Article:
A team of scientists has for the first time measured the elusive weak interaction between protons and neutrons in the nucleus of an atom. They had chosen the simplest nucleus consisting of one neutron and one proton for the study.
A team of scientists, led by University of Guelph professor John Dutcher, are using neutrons at ORNL’s Spallation Neutron Source to unlock the secrets of natural nanoparticles that could be used to improve medicines.
Thought leaders from across the maritime community came together at Oak Ridge National Laboratory to explore the emerging new energy landscape for the maritime transportation system during the Ninth Annual Maritime Risk Symposium.
The Spallation Neutron Source at the Department of Energy’s Oak Ridge National Laboratory has broken a new record by ending its first neutron production cycle in fiscal year 2019 at its design power level of 1.4 megawatts.
Carbon fiber composites—lightweight and strong—are great structural materials for automobiles, aircraft and other transportation vehicles. They consist of a polymer matrix, such as epoxy, into which reinforcing carbon fibers have been embedded. Because of differences in the mecha...
Self-driving cars promise to keep traffic moving smoothly and reduce fuel usage, but proving those advantages has been a challenge with so few connected and automated vehicles, or CAVs, currently on the road.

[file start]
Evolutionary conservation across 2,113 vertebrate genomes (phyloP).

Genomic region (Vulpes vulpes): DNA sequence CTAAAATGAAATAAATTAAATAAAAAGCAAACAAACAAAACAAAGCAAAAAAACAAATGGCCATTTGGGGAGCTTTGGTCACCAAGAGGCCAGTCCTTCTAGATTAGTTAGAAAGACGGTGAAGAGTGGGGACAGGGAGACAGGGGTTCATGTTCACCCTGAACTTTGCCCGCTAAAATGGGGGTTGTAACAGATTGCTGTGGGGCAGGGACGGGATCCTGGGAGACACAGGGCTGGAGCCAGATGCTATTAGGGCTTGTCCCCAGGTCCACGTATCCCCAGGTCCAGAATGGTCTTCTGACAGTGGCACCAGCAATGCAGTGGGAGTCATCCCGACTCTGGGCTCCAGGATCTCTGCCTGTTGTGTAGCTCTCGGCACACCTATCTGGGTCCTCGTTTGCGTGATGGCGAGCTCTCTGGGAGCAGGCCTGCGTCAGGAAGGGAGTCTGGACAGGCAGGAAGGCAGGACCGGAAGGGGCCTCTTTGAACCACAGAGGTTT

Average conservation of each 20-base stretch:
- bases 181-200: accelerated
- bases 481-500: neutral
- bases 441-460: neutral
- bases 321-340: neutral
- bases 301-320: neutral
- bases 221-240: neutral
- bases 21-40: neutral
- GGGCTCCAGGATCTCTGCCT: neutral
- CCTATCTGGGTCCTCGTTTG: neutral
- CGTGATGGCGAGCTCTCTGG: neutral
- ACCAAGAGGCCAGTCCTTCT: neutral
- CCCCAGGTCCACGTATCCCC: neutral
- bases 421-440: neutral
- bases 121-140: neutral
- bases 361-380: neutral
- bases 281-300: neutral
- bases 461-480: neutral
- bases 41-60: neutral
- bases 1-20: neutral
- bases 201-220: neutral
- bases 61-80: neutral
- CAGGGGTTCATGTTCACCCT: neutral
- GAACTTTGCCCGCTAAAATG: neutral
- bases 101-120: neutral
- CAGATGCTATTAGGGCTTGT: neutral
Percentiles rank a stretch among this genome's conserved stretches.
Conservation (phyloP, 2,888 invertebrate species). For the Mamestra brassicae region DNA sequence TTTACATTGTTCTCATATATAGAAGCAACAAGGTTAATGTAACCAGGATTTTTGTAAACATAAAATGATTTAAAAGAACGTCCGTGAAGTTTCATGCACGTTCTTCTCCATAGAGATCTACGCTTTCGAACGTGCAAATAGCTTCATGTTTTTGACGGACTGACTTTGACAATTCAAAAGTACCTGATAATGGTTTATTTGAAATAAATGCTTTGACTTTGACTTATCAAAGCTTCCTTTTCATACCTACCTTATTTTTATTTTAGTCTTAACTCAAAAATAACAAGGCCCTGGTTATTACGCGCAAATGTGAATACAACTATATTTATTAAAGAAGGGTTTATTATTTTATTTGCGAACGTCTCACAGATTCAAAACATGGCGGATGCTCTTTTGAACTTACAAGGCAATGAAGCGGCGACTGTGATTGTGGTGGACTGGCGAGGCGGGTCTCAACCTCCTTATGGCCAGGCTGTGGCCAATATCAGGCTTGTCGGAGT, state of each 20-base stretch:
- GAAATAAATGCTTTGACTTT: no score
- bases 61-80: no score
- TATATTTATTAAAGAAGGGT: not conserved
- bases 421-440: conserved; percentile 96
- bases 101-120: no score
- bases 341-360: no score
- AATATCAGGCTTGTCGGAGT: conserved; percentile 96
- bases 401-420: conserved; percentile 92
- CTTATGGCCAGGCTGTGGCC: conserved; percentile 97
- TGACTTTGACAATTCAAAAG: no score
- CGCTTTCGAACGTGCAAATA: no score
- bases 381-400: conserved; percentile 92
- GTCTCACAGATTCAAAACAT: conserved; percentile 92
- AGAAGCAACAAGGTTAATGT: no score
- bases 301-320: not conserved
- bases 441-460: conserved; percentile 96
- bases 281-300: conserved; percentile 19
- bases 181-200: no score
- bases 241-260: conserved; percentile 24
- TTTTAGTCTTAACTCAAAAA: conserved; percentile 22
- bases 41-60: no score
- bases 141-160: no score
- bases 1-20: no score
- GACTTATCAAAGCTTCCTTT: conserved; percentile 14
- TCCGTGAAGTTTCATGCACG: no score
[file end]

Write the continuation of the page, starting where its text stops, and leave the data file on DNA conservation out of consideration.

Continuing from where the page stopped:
Scientists at the Department of Energy’s Oak Ridge National Laboratory used neutrons, isotopes and simulations to “see” the atomic structure of a saturated solution and found evidence supporting one of two competing hypotheses about how ions come
Scientists studying a valuable, but vulnerable, species of poplar have identified the genetic mechanism responsible for the species’ inability to resist a pervasive and deadly disease. Their finding, published in the Proceedings of the National Academy of Sciences, could lead to more successful hybrid poplar varieties for increased biofuels and forestry production and protect native trees against infection.
Biologists from Oak Ridge National Laboratory and the Smithsonian Environmental Research Center have confirmed that microorganisms called methanogens can transform mercury into the neurotoxin methylmercury with varying efficiency across species.